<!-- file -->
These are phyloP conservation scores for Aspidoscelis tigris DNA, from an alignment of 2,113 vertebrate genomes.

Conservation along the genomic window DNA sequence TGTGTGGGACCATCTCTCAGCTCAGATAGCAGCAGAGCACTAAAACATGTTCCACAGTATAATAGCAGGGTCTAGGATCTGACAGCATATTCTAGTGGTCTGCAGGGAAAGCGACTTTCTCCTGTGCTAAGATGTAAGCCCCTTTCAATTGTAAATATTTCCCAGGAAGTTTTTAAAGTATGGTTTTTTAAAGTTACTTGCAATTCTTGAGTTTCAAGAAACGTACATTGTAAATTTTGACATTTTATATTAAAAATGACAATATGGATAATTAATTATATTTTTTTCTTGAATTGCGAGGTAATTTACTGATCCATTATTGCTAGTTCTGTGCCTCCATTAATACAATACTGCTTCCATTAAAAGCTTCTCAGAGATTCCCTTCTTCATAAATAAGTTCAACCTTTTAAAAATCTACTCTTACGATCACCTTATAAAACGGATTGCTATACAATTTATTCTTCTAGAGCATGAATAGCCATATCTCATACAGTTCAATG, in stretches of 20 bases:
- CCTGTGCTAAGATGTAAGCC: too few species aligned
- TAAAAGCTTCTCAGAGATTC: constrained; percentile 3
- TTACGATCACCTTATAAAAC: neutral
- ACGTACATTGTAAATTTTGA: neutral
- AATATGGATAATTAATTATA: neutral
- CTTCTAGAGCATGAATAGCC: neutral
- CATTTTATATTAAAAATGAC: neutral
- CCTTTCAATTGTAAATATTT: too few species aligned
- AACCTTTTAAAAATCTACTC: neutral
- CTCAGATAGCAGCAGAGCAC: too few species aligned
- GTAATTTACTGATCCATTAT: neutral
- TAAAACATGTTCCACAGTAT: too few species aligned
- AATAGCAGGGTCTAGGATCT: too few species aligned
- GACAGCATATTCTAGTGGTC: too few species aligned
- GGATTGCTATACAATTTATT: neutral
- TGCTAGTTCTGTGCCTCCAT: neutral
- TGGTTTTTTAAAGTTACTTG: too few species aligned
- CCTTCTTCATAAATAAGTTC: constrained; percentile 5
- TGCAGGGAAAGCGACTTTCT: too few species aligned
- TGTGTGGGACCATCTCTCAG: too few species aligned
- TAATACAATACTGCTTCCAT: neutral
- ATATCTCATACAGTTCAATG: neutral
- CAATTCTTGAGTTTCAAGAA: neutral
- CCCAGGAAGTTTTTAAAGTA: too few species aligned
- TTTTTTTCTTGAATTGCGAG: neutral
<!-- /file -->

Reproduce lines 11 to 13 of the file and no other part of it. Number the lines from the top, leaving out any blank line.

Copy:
- AACCTTTTAAAAATCTACTC: neutral
- CTCAGATAGCAGCAGAGCAC: too few species aligned
- GTAATTTACTGATCCATTAT: neutral